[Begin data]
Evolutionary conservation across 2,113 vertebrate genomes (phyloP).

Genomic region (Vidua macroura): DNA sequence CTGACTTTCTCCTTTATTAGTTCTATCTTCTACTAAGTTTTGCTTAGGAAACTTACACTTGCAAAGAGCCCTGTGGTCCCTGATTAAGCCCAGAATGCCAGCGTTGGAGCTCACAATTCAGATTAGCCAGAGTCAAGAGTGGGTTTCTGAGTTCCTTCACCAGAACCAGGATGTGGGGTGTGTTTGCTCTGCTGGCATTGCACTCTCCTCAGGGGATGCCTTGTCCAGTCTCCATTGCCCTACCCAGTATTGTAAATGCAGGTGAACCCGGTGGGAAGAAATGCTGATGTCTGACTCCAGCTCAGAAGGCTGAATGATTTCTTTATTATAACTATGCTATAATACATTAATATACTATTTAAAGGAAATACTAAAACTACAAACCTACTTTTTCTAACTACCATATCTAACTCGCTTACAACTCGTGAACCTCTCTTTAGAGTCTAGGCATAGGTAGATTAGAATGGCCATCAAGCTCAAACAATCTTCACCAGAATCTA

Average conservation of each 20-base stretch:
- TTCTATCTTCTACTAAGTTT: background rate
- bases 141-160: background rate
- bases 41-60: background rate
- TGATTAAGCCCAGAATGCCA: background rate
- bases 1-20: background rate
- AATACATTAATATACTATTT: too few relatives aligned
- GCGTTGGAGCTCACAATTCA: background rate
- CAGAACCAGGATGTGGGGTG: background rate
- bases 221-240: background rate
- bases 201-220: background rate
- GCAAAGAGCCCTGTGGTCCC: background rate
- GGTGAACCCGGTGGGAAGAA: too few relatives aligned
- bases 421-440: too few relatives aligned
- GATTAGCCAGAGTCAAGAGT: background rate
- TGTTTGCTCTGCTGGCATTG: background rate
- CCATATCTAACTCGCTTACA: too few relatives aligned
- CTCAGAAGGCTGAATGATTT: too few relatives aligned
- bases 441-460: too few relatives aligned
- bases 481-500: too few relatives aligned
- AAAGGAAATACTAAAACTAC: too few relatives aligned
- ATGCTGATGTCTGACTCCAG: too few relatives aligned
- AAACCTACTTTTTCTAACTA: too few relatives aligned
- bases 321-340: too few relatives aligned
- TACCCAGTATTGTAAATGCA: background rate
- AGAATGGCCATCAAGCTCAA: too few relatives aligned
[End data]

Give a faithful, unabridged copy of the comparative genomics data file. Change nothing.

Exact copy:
Evolutionary conservation across 2,113 vertebrate genomes (phyloP).

Genomic region (Vidua macroura): DNA sequence CTGACTTTCTCCTTTATTAGTTCTATCTTCTACTAAGTTTTGCTTAGGAAACTTACACTTGCAAAGAGCCCTGTGGTCCCTGATTAAGCCCAGAATGCCAGCGTTGGAGCTCACAATTCAGATTAGCCAGAGTCAAGAGTGGGTTTCTGAGTTCCTTCACCAGAACCAGGATGTGGGGTGTGTTTGCTCTGCTGGCATTGCACTCTCCTCAGGGGATGCCTTGTCCAGTCTCCATTGCCCTACCCAGTATTGTAAATGCAGGTGAACCCGGTGGGAAGAAATGCTGATGTCTGACTCCAGCTCAGAAGGCTGAATGATTTCTTTATTATAACTATGCTATAATACATTAATATACTATTTAAAGGAAATACTAAAACTACAAACCTACTTTTTCTAACTACCATATCTAACTCGCTTACAACTCGTGAACCTCTCTTTAGAGTCTAGGCATAGGTAGATTAGAATGGCCATCAAGCTCAAACAATCTTCACCAGAATCTA

Average conservation of each 20-base stretch:
- TTCTATCTTCTACTAAGTTT: background rate
- bases 141-160: background rate
- bases 41-60: background rate
- TGATTAAGCCCAGAATGCCA: background rate
- bases 1-20: background rate
- AATACATTAATATACTATTT: too few relatives aligned
- GCGTTGGAGCTCACAATTCA: background rate
- CAGAACCAGGATGTGGGGTG: background rate
- bases 221-240: background rate
- bases 201-220: background rate
- GCAAAGAGCCCTGTGGTCCC: background rate
- GGTGAACCCGGTGGGAAGAA: too few relatives aligned
- bases 421-440: too few relatives aligned
- GATTAGCCAGAGTCAAGAGT: background rate
- TGTTTGCTCTGCTGGCATTG: background rate
- CCATATCTAACTCGCTTACA: too few relatives aligned
- CTCAGAAGGCTGAATGATTT: too few relatives aligned
- bases 441-460: too few relatives aligned
- bases 481-500: too few relatives aligned
- AAAGGAAATACTAAAACTAC: too few relatives aligned
- ATGCTGATGTCTGACTCCAG: too few relatives aligned
- AAACCTACTTTTTCTAACTA: too few relatives aligned
- bases 321-340: too few relatives aligned
- TACCCAGTATTGTAAATGCA: background rate
- AGAATGGCCATCAAGCTCAA: too few relatives aligned